Why learn a text editor like Emacs or Vim?

First, complete the GDB Tutorial (WSL or Linux) or the LLDB Tutorial (macOS).

Then, move on to the Emacs Tutorial, where you’ll use GDB or LLDB inside Emacs.

Makefiles

Makefiles automate building and testing an application. They provide shortcuts for long commands.

Makefile tutorial

After you’re done, you should be comfortable using the make command to clean up and run a regression test. Remember, your regression test will fail at this point because you haven’t finished the project yet.

$ make clean
rm -rvf *.exe *~ *.out *.dSYM *.stackdump
$ make test
g++ -Wall -Werror -pedantic -g --std=c++11 stats_tests.cpp stats.cpp p1_library.cpp -o stats_tests.exe
g++ -Wall -Werror -pedantic -g --std=c++11 stats_public_test.cpp stats.cpp p1_library.cpp -o stats_public_test.exe
g++ -Wall -Werror -pedantic -g --std=c++11 main.cpp stats.cpp p1_library.cpp -o main.exe
./stats_public_test.exe
stats_public_test.exe: stats.cpp:12: int count(std::vector<double>): Assertion `false' failed.
make: *** [test] Aborted

Version control

This how-to will walk you through setting up a Git repository. The repo will serve as a backup for your code and a way to undo mistakes.

Version control set up

After you’re done, you should have a local repository with a “clean” status and your local repository should be connected to a remote GitLab repository.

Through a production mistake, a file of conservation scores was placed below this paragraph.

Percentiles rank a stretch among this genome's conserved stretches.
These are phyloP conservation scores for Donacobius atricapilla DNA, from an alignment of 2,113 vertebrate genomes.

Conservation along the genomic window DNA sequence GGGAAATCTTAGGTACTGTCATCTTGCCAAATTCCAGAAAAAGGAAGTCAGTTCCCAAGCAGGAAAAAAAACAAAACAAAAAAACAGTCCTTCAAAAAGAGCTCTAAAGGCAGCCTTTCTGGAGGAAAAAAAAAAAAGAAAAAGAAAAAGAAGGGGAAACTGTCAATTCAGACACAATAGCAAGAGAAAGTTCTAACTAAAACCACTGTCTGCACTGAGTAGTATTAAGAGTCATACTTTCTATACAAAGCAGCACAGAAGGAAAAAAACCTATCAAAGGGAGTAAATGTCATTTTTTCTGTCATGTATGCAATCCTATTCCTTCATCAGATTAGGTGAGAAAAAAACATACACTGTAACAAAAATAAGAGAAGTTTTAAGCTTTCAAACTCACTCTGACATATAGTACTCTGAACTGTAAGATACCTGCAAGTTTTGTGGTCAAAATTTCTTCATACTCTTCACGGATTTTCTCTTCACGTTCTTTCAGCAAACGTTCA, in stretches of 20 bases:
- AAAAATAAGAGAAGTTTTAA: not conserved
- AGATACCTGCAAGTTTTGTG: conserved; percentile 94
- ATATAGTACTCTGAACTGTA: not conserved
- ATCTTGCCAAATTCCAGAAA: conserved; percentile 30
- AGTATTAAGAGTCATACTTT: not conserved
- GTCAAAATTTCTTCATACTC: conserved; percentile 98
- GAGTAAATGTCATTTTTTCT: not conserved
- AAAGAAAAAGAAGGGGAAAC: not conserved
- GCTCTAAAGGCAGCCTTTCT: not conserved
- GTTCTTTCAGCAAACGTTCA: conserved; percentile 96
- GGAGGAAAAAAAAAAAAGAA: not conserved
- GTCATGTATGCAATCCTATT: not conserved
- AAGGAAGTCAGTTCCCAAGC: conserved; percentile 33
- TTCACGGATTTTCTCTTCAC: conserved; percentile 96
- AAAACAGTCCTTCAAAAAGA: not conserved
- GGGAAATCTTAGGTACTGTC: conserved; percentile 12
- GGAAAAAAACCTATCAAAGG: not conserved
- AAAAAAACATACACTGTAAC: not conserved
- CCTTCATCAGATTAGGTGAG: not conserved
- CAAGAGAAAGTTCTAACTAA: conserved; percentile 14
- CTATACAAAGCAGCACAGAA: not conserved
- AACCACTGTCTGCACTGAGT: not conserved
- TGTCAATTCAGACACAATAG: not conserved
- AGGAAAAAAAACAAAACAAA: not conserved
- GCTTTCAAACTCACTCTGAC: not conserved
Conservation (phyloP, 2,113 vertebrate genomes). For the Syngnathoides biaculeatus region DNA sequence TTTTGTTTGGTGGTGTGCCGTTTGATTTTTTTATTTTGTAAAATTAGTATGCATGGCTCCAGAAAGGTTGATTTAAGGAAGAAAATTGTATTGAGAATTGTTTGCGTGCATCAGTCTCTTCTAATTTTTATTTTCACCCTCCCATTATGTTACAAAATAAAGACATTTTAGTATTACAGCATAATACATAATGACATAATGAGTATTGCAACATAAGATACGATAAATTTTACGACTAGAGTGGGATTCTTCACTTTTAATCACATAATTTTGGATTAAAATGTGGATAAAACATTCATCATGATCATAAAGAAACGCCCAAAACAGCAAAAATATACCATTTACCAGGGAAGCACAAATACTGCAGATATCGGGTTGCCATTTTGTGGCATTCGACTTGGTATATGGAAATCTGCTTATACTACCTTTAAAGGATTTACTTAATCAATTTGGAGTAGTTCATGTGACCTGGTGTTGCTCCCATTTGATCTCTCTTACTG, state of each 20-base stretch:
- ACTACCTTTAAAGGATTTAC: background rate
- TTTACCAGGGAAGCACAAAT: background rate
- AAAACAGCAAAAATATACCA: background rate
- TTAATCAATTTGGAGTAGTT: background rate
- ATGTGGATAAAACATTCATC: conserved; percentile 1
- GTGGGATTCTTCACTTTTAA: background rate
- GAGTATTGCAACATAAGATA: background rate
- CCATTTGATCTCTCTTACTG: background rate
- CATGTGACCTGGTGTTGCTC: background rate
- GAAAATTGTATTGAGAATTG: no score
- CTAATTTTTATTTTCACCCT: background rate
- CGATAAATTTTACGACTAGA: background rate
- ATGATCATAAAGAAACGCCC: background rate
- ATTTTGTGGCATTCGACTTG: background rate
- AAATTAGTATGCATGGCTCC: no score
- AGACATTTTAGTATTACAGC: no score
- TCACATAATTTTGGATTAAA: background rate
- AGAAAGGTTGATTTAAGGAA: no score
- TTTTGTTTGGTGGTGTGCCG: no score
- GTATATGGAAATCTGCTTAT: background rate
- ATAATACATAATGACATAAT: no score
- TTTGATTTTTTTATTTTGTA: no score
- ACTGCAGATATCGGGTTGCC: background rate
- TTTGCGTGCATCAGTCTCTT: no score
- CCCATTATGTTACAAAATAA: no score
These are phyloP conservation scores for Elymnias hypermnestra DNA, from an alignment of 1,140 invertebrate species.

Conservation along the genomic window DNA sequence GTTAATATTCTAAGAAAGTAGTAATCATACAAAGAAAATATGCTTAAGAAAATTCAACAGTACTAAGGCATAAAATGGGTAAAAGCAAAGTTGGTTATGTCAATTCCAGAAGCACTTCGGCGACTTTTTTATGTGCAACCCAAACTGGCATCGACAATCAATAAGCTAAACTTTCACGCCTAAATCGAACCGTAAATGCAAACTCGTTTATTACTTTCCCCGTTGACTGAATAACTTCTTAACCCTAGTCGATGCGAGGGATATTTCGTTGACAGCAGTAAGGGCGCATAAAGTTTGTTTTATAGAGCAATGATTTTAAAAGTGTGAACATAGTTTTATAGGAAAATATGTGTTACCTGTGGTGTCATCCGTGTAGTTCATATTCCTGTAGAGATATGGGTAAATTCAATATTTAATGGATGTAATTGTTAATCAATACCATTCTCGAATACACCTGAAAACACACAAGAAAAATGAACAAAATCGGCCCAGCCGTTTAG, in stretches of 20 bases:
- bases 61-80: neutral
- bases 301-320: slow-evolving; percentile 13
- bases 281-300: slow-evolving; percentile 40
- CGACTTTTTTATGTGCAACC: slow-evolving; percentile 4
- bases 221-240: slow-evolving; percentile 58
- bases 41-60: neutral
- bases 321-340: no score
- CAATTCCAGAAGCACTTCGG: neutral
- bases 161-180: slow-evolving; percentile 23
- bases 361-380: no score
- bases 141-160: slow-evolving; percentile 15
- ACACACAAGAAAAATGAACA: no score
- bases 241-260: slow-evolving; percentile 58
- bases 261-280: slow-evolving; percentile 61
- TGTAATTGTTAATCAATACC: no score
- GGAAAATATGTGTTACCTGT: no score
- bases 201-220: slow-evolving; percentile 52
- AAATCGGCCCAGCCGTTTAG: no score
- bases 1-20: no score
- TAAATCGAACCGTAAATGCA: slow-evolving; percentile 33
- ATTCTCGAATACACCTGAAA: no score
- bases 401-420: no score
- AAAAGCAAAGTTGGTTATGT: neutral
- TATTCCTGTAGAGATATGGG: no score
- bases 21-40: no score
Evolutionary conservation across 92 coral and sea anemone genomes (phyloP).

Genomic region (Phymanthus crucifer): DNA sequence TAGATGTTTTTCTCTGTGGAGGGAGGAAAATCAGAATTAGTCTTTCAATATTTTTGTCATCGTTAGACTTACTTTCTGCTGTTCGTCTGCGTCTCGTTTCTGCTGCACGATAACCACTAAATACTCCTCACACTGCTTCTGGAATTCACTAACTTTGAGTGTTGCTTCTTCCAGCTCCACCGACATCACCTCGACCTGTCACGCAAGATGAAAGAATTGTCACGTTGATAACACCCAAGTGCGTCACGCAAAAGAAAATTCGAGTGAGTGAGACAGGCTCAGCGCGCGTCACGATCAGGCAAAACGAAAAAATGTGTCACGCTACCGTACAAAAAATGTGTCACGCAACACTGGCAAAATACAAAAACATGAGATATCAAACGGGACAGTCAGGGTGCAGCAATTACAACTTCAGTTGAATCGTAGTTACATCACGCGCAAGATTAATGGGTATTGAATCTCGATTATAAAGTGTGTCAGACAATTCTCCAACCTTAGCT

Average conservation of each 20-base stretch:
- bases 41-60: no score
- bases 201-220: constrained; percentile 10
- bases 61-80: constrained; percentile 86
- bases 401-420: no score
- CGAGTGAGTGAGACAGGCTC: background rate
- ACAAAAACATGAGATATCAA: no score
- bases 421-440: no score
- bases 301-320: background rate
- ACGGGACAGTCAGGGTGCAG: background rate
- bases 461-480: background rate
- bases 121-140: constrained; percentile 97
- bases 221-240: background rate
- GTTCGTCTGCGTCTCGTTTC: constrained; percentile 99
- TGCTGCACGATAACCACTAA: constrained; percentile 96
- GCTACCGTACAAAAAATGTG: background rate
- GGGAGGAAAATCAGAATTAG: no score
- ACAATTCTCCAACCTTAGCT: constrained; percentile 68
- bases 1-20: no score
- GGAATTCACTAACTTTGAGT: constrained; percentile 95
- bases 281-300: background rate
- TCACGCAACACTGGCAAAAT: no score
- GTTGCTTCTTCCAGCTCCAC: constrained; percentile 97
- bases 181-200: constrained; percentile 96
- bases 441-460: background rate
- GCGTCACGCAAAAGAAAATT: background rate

$ pwd
/Users/awdeorio/src/eecs280/p1-stats
$ git status
On branch master
Your branch is up-to-date with 'origin/master'.

nothing to commit, working tree clean
$ git remote -v
origin	https://gitlab.eecs.umich.edu/awdeorio/p1-stats.git (fetch)
origin	https://gitlab.eecs.umich.edu/awdeorio/p1-stats.git (push)

You’ve made a few commits that show up in the log. It’s OK if your commits are different.

$ git log
commit 4d375b45357b4b39822ad48c62c6988910258370 (HEAD -> master, origin/master)
Author: Andrew DeOrio <awdeorio@umich.edu>
Date:   Fri Jan 12 16:14:02 2018 -0500

    Added quick start to README

commit e016bfad5a6371097ea00380aedd3e22ee63f754
Author: Andrew DeOrio <awdeorio@umich.edu>
Date:   Fri Jan 12 16:07:36 2018 -0500

    Added README

commit a13e2521fab6488458c912f598d6d5f89d429484
Author: Andrew DeOrio <awdeorio@umich.edu>
Date:   Fri Jan 12 15:59:25 2018 -0500

    Initial commit.  Starter files with function stubs.